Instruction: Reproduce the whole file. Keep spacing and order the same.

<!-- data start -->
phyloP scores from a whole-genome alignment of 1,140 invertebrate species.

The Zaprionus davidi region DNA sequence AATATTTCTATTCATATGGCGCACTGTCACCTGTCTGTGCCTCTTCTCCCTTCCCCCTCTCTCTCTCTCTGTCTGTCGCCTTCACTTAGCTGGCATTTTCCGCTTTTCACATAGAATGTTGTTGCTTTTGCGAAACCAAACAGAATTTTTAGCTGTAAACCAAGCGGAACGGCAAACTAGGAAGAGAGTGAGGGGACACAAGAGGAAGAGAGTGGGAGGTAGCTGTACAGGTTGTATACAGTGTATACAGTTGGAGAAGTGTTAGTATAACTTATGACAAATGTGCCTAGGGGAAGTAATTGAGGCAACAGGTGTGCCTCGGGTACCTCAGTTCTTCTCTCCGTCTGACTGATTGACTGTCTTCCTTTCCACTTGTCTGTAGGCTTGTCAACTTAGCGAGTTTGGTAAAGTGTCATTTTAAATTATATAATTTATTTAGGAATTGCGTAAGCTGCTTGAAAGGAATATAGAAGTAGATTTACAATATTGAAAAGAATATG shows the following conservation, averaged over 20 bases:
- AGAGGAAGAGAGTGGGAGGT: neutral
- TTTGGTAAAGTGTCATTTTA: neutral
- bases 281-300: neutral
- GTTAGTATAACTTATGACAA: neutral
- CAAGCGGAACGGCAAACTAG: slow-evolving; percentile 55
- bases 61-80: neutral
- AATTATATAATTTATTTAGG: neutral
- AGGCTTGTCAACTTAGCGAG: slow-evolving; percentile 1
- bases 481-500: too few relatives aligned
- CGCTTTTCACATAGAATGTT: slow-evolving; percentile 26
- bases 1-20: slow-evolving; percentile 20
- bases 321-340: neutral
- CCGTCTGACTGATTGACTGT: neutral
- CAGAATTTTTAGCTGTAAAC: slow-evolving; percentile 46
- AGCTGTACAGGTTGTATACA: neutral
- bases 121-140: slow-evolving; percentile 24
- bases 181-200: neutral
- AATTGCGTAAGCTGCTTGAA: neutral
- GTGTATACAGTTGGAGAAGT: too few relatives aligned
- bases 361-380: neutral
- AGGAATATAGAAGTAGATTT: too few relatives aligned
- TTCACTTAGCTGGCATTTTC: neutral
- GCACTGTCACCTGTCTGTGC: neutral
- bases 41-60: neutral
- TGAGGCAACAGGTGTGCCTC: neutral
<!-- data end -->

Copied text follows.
phyloP scores from a whole-genome alignment of 1,140 invertebrate species.

The Zaprionus davidi region DNA sequence AATATTTCTATTCATATGGCGCACTGTCACCTGTCTGTGCCTCTTCTCCCTTCCCCCTCTCTCTCTCTCTGTCTGTCGCCTTCACTTAGCTGGCATTTTCCGCTTTTCACATAGAATGTTGTTGCTTTTGCGAAACCAAACAGAATTTTTAGCTGTAAACCAAGCGGAACGGCAAACTAGGAAGAGAGTGAGGGGACACAAGAGGAAGAGAGTGGGAGGTAGCTGTACAGGTTGTATACAGTGTATACAGTTGGAGAAGTGTTAGTATAACTTATGACAAATGTGCCTAGGGGAAGTAATTGAGGCAACAGGTGTGCCTCGGGTACCTCAGTTCTTCTCTCCGTCTGACTGATTGACTGTCTTCCTTTCCACTTGTCTGTAGGCTTGTCAACTTAGCGAGTTTGGTAAAGTGTCATTTTAAATTATATAATTTATTTAGGAATTGCGTAAGCTGCTTGAAAGGAATATAGAAGTAGATTTACAATATTGAAAAGAATATG shows the following conservation, averaged over 20 bases:
- AGAGGAAGAGAGTGGGAGGT: neutral
- TTTGGTAAAGTGTCATTTTA: neutral
- bases 281-300: neutral
- GTTAGTATAACTTATGACAA: neutral
- CAAGCGGAACGGCAAACTAG: slow-evolving; percentile 55
- bases 61-80: neutral
- AATTATATAATTTATTTAGG: neutral
- AGGCTTGTCAACTTAGCGAG: slow-evolving; percentile 1
- bases 481-500: too few relatives aligned
- CGCTTTTCACATAGAATGTT: slow-evolving; percentile 26
- bases 1-20: slow-evolving; percentile 20
- bases 321-340: neutral
- CCGTCTGACTGATTGACTGT: neutral
- CAGAATTTTTAGCTGTAAAC: slow-evolving; percentile 46
- AGCTGTACAGGTTGTATACA: neutral
- bases 121-140: slow-evolving; percentile 24
- bases 181-200: neutral
- AATTGCGTAAGCTGCTTGAA: neutral
- GTGTATACAGTTGGAGAAGT: too few relatives aligned
- bases 361-380: neutral
- AGGAATATAGAAGTAGATTT: too few relatives aligned
- TTCACTTAGCTGGCATTTTC: neutral
- GCACTGTCACCTGTCTGTGC: neutral
- bases 41-60: neutral
- TGAGGCAACAGGTGTGCCTC: neutral